his blog:A series of talks, exhibitions and concerts will celebrate a vibrant culture. Records from the last census record just 400 members of the Jewish community in Northern Ireland. They may be small in number but they are determined to celebrate their identity.
Jews Schmooze co-ordinator Katy Radford said: "Since the 1800s, the Jewish community in the north has fed into cultural and educational vibrancy here establishing schools and theatres and sponsoring arts events.
"Jews Schmooze is an opportunity for the community to continue that work and its commitment to partnering with other communities to promote cultural diversity and deter racism and anti-semitism."
The programme was launched at the north Belfast synagogue on Tuesday by Belfast's lord mayor, Councillor Naomi Long.
Wednesday, 14 October 2009
Yesterday I visited the Jewish synagogue in North Belfast for the launch of Jews Schmooze, a programme of talks, exhibitions and concerts that is intended to celebrate Jewish culture. The centre-piece will be the world premiere in the synagogue of a new production by the Kabosh theatre company. It is entitled This Is What We Sang and it follows five Jewish family members during Yom Kippur, the Jewish Day of Atonement.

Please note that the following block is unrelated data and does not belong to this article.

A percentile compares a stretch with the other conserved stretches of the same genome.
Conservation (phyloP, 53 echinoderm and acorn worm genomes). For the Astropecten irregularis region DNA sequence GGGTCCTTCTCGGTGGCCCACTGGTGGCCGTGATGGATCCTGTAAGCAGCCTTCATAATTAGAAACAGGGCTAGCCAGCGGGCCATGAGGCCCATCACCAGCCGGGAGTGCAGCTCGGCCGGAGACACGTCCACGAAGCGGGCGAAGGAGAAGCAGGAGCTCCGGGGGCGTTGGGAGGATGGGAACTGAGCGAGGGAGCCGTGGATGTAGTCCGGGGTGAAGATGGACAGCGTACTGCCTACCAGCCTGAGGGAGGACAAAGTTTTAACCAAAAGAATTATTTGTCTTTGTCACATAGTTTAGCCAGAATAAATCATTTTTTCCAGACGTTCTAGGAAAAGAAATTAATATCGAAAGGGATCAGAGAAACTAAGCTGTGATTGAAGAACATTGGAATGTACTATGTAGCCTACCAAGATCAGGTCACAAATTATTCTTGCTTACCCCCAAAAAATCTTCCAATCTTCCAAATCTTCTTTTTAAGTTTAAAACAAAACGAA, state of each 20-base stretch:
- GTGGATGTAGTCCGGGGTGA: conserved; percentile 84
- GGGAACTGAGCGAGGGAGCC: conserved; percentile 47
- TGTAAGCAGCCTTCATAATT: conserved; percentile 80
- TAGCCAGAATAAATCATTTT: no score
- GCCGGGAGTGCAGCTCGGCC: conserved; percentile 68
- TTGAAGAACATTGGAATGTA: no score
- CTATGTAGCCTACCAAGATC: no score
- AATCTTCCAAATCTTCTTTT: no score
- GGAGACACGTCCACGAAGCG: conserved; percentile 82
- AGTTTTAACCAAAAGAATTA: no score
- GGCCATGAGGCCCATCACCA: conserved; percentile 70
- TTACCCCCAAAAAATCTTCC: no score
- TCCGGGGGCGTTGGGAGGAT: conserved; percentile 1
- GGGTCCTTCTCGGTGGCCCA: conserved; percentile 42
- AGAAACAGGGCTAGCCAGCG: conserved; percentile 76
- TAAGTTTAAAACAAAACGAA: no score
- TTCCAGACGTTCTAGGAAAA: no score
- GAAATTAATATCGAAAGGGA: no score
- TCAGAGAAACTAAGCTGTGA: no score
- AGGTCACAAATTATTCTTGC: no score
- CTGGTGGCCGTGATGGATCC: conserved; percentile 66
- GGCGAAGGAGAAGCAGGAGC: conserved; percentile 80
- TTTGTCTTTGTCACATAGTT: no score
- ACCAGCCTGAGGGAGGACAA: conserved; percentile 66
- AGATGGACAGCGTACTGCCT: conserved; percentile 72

Today the Jewish community in Northern Ireland numbers around 400 people but it is a community with a long history and it has contributed much to life in Northern Ireland.
Growing up in the north of the city I knew a number of Jewish young people who attended the Belfast Royal Academy when I was there. At that time, back in the 1960s, the community was larger than it is today.
I have a personal interest in the life of Otto Jaffe, who was Lord Mayor of Belfast on two occasions, in 1899 and 1904, and who was a Liberal Unionist. He was a successful businessman and also a generous philanthropist. The leading figure in the Jewish community of his day, he built the old synagogue in Annesley Street and also the Jaffe School on the Cliftonville Road.
Over the years I have visited the synagogue a number of times and on one occasion I gave a talk on the life of one of the most notable members of the community, Sir Otto Jaffe.
The year 1904 was a good year for the Jewish community in Belfast with the opening of the synagogue and the honour of a Jewish Lord Mayor. Unfortunately the experience of the Jewish community in Limerick in that year was rather different and a Redemptorist priest, Fr John Creagh, led an anti-semitic pogrom which drove many Jews out of the city.